Society & Culture
Episode 30: Denise Andorfer - Vincent Village
If I’ve learned anything at NeighborLink, it’s the reality that we’re all a few choices or life’s circumstances away from needing the care and support of others, and when “others” aren’t there or no longer able to support, we become extremely vulnerable very quickly. This is the essence of this conversation with Denise Andorfer, Executive Director of Vincent Village.
Vincent Village provides a unique array of services that meet the needs of families who are experiencing the crisis of homelessness and continues to meet their needs through providing both permanent housing and supportive services. I encourage you to click here to learn more about the specific programs that drive their mission and work.
Vincent Village is located in the Oxford Neighborhood, which is about 2 miles southeast of downtown Fort Wayne. Denise paints a picture of the Oxford Neighbor and shares that it has dedicated and caring homeowners that have been active for decades. Homeownership rates are right at 47%, which is a decent number for neighborhoods with their socio-economics. Denise mentioned that the Oxford Neighborhood is the only Fort Wayne neighborhood that has its own dedicated association property. It’s been in disrepair for a number of years, but is a treasured neighborhood asset that neighbors, VV, and NeighborLink have been advocating for its repair. It’s a struggle because it’s expensive and those that have been captive to the vision haven’t quite caught onto it yet. However, little by little, neighbors and volunteers are working to rebuild it to the treasure it once was.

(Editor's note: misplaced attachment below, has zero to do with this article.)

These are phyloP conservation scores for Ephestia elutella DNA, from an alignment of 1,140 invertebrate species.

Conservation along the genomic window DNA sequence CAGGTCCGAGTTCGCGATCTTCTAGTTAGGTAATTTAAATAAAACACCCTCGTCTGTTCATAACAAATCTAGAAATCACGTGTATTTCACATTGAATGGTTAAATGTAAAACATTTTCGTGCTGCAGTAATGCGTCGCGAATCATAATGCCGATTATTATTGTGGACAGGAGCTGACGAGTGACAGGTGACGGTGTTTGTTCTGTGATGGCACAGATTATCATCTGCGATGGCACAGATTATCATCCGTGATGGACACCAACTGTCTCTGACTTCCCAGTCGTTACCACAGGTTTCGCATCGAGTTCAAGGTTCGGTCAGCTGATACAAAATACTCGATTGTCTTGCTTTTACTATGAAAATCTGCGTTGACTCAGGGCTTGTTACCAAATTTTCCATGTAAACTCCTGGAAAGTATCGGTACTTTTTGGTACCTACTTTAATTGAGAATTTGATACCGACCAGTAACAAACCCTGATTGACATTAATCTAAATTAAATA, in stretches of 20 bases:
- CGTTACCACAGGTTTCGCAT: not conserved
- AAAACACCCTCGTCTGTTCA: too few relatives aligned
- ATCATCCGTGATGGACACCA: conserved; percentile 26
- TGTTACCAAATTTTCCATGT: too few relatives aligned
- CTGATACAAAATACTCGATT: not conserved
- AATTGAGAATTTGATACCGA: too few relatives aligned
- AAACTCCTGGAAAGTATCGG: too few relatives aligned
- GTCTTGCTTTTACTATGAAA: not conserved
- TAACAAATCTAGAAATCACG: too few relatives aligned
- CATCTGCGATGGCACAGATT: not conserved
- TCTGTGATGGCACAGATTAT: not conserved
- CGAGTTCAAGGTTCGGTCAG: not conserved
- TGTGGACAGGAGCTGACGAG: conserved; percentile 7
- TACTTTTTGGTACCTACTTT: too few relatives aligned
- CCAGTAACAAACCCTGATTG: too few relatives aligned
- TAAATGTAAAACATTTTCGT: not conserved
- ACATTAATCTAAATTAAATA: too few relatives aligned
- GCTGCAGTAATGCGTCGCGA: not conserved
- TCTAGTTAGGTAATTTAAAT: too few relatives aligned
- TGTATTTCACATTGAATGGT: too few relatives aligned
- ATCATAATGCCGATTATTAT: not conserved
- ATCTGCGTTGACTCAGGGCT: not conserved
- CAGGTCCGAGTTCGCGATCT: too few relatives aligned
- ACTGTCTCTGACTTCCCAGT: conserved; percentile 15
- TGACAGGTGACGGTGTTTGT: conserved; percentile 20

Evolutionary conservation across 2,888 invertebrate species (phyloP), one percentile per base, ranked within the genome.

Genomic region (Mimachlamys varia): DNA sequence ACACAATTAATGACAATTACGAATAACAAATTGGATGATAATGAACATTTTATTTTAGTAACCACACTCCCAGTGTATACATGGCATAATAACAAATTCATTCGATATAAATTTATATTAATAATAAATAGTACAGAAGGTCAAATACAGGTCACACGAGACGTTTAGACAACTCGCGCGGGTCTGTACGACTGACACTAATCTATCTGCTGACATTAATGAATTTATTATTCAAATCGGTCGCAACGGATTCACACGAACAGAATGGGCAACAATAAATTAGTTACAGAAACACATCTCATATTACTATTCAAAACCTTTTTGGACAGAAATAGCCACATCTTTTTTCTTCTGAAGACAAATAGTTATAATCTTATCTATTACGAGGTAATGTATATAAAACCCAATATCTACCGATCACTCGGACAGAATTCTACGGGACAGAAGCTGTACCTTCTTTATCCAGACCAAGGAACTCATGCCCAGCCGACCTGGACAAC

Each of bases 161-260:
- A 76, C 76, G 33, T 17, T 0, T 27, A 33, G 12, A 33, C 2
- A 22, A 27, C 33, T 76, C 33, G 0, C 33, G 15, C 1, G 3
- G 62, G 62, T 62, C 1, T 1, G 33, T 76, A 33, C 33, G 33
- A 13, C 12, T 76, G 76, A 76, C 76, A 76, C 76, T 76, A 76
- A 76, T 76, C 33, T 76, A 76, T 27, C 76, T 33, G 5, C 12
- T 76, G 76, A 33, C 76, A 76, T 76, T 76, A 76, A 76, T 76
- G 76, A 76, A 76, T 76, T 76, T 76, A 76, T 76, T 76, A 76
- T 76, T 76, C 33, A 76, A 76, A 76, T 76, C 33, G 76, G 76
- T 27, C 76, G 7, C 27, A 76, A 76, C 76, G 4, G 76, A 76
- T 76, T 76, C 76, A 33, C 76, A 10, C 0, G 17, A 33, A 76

The bulk of our conversation revolved around my desire to learn more about the long-term efforts Vincent Village has been making over the last 30 years. As much as we’d love to see things have radical changes and can dream how big of an impact $5-10 million dollars could have, it’s not that easy. Beyond the economics and the tangibles, Denise and I talk about some of the life situations and challenges that her staff face as they attempt to provide the safe and supportive structure required to move from homelessness and insecurity towards security and independence. For many, their programs work well and over a couple of years they’ll be able to thrive on their own. But, others aren’t so lucky and life’s circumstances and choices continue to drag them down and beyond the help of organizations like Vincent Village.
We have a lot to learn from organizations like Vincent Village and people like Denise and her staff when it comes to the deep and insurmountable challenges that make neighborhood development difficult. I hope you’ll listen and make an appointment to go tour the village and learn more. They’re doing great work and Denise is someone worth getting to know.
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